The stems of my Irish potato plants are decayed. The plants weaken but do not die.

This is Rhizoctonia. It is a soilborne fungus that causes decay in stems and seed pieces. Approved seed-piece fungicides are the best control. Follow the label instructions closely.

After a rainfall, the plants in one area of my garden began to die rapidly. The stems are rotted. A dark discoloration is moving up the stem to the top of the plant, and the stem has a foul odor.

This is black leg of potatoes, one of the major bacterial potato problems. To prevent problem, plant only in well-drained areas. Seed piece treatment will also help prevent the entry of bacteria and other organisms.

When I dug my potatoes, they were covered by small, raised bumps.

These are root knot nematodes and pose a serious problem on potatoes. Control them with crop rotation.

After I dug my potatoes, I found that they were rough with deep scars.

This is potato scab, caused by a soilborne organism. Control by maintaining an acid soil, below pH 5.6, around your potato plants and a uniform moisture level from the time the potato is formed until it is harvested.

The lower foliage on my potato plants is beginning to turn yellow and is covered with brown spots.

This is early blight of potatoes and is similar to blight on tomatoes. Spray with a fungicide as soon as spots are observed and repeat at 7- to 14-day intervals for two to three sprays.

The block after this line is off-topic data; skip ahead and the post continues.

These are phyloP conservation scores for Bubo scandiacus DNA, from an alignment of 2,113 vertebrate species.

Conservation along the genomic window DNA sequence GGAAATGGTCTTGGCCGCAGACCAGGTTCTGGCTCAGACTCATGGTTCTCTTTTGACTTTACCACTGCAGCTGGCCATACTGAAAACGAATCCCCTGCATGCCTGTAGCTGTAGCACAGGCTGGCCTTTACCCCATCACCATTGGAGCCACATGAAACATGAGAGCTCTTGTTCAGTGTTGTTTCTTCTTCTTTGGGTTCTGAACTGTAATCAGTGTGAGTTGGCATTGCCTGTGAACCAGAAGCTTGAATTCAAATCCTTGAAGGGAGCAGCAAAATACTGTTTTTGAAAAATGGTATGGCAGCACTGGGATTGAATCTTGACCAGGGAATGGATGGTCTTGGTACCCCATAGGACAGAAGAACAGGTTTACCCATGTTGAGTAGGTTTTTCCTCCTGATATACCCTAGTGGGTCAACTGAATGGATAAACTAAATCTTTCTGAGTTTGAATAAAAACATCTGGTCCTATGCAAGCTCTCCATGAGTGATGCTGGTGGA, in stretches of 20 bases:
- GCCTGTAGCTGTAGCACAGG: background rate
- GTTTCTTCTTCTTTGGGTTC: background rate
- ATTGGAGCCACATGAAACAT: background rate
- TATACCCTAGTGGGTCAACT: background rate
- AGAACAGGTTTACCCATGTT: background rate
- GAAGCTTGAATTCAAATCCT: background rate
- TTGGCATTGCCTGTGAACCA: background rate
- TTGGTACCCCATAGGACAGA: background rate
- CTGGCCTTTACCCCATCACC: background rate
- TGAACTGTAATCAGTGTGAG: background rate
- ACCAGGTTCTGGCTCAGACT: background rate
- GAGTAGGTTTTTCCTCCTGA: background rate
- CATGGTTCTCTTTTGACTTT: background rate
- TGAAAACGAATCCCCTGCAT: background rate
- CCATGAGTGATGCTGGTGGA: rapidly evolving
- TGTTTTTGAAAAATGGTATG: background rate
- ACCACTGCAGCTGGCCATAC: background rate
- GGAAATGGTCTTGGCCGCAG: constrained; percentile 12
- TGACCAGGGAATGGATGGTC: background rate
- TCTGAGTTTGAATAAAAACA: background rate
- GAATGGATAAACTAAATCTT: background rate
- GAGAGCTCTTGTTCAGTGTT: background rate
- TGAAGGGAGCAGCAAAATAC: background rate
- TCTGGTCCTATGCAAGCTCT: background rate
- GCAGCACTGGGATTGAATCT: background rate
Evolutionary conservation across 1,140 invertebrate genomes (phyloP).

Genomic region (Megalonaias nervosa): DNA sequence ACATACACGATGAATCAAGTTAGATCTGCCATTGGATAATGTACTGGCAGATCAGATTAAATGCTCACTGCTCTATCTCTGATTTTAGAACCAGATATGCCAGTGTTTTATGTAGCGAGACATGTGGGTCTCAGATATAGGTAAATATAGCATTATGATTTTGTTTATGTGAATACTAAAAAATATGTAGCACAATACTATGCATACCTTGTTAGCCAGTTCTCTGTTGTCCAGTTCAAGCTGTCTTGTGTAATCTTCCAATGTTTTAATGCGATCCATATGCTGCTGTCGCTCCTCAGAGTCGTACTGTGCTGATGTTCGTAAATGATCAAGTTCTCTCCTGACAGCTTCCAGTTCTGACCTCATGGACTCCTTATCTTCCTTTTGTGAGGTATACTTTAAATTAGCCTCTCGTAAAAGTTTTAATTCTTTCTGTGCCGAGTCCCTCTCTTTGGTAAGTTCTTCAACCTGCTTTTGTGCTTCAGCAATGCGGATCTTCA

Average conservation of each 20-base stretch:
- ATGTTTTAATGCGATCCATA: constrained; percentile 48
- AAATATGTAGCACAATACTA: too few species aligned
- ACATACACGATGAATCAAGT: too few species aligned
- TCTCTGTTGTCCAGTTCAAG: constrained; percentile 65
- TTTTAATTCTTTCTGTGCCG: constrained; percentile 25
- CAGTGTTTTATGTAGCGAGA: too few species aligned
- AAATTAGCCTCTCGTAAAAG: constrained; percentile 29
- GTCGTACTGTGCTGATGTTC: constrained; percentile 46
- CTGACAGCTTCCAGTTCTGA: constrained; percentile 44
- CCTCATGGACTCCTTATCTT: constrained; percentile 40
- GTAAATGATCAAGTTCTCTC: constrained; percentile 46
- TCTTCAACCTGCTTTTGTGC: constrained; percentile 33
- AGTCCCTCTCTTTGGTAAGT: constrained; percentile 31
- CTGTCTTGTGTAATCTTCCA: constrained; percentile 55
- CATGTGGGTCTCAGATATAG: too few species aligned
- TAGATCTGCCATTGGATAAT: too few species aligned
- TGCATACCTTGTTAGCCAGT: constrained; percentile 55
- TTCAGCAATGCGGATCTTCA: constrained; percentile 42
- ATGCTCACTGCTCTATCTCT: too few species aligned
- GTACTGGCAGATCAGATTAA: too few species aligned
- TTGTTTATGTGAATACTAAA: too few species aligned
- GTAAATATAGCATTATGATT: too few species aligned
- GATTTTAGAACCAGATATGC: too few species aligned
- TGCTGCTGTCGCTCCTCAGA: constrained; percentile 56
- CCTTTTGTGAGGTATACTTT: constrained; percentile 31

The foliage of my potato plants is distorted, rolled and is not as healthy as it should be.

Several viruses attack potatoes. The best prevention of potato viruses is to plant only certified seed pieces.

When I dug my potatoes, I noticed small holes chewed in the tubers. How do I prevent this?

Several soil-inhabiting insects such as wireworms and white grubs cause this type of damage. Use control measures for these pests before planting. Use insecticides only as directed on the label.

The leaves of my potatoes are disappearing fast. All I see on the plant is some pinkish worms.

These pinkish larvae are immature Colorado potato beetles. They can defoliate plants and can be controlled with insecticides. Use as directed on the label. In small plots, control by hand picking the larvae and destroying them.

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This page was last updated on November 16, 2002